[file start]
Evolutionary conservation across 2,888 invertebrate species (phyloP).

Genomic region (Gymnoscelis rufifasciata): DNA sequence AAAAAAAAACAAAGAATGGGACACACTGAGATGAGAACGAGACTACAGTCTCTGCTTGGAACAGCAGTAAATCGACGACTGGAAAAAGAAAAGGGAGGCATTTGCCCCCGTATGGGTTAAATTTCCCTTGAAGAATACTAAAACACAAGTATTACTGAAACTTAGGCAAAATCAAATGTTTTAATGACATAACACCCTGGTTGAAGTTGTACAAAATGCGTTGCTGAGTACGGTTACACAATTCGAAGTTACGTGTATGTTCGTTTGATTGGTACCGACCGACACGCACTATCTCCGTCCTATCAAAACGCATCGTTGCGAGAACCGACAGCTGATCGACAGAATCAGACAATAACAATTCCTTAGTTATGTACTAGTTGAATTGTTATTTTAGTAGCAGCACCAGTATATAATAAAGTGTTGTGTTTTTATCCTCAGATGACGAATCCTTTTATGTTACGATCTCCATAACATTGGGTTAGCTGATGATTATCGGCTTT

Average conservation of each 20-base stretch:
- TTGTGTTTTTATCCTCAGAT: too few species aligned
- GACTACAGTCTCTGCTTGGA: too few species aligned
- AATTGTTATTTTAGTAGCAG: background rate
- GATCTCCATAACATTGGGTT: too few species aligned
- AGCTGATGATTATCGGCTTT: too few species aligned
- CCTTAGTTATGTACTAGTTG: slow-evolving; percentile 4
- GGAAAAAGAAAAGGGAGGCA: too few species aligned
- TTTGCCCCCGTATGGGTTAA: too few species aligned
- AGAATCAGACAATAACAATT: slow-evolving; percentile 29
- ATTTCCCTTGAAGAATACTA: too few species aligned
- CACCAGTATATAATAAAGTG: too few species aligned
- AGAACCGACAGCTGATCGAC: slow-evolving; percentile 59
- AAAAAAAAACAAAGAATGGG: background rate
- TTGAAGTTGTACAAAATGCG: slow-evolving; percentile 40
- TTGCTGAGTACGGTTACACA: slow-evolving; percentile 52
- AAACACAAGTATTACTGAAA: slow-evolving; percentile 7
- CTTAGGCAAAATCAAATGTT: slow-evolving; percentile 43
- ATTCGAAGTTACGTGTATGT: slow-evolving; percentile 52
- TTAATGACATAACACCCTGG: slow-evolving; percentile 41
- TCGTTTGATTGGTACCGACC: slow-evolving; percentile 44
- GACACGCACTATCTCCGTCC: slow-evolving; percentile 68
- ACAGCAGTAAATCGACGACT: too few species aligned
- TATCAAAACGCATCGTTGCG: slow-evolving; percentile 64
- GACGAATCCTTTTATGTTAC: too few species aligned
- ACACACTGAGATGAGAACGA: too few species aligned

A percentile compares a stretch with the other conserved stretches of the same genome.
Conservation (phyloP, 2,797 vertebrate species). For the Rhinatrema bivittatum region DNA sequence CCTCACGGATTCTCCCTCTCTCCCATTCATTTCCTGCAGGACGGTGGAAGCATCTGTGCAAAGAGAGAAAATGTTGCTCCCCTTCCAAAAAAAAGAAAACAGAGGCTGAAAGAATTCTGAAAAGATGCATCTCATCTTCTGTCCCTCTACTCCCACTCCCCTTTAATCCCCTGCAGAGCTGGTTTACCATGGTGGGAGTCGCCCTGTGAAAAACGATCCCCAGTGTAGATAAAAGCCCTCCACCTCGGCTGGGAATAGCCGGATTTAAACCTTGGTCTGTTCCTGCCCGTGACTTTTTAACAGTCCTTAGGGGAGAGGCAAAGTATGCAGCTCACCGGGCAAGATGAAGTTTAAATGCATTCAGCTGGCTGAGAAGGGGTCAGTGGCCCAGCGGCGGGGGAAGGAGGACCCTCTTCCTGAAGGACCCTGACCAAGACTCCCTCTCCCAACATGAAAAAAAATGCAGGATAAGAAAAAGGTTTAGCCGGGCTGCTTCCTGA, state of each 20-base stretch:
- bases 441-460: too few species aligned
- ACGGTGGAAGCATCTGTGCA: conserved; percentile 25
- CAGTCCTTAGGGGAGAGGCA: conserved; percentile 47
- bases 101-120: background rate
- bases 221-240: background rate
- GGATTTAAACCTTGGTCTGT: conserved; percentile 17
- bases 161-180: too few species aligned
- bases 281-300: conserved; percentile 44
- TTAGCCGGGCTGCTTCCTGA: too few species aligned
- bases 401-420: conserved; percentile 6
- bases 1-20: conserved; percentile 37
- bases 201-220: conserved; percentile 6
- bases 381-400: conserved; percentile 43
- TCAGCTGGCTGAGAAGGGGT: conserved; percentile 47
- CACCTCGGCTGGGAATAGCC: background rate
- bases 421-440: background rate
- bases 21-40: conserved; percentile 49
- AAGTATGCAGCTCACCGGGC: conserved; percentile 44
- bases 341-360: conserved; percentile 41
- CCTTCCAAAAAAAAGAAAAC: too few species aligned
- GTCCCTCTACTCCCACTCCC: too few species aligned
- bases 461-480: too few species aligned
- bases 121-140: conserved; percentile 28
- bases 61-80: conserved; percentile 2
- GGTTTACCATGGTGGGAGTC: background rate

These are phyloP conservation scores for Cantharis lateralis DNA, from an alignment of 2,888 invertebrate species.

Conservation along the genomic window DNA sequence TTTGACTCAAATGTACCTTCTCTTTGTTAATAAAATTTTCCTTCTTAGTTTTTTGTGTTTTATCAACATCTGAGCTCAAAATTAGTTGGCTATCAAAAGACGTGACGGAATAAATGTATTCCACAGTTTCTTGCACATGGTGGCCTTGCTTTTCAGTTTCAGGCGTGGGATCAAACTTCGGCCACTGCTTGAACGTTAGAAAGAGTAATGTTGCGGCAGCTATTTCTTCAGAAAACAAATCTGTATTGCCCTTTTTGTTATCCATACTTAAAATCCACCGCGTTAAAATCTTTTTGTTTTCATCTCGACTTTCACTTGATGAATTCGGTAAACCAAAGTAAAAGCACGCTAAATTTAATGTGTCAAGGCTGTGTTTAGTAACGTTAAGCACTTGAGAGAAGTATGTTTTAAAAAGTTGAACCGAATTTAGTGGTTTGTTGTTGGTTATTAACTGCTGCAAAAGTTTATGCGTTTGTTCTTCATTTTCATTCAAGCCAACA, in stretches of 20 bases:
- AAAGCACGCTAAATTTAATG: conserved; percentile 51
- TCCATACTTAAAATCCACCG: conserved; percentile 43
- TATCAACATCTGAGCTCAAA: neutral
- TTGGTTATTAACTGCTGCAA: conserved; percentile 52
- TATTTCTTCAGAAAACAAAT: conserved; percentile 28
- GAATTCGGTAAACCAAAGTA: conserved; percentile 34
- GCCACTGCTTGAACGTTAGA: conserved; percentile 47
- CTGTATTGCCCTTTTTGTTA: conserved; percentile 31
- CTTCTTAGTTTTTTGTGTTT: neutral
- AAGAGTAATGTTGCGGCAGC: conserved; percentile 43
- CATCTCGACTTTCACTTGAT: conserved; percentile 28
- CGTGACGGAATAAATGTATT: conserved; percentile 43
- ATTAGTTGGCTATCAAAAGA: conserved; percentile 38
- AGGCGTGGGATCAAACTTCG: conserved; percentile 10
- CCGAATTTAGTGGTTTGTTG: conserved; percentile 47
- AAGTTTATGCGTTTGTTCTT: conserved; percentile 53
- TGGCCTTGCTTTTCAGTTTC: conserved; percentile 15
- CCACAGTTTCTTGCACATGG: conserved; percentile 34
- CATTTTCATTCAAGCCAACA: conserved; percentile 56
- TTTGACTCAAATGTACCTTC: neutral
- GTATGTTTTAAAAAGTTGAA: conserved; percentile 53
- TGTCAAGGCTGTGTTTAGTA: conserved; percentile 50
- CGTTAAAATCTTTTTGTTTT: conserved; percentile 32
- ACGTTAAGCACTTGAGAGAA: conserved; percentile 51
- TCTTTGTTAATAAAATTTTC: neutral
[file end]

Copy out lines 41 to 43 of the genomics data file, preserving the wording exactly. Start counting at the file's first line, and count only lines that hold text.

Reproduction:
- bases 1-20: conserved; percentile 37
- bases 201-220: conserved; percentile 6
- bases 381-400: conserved; percentile 43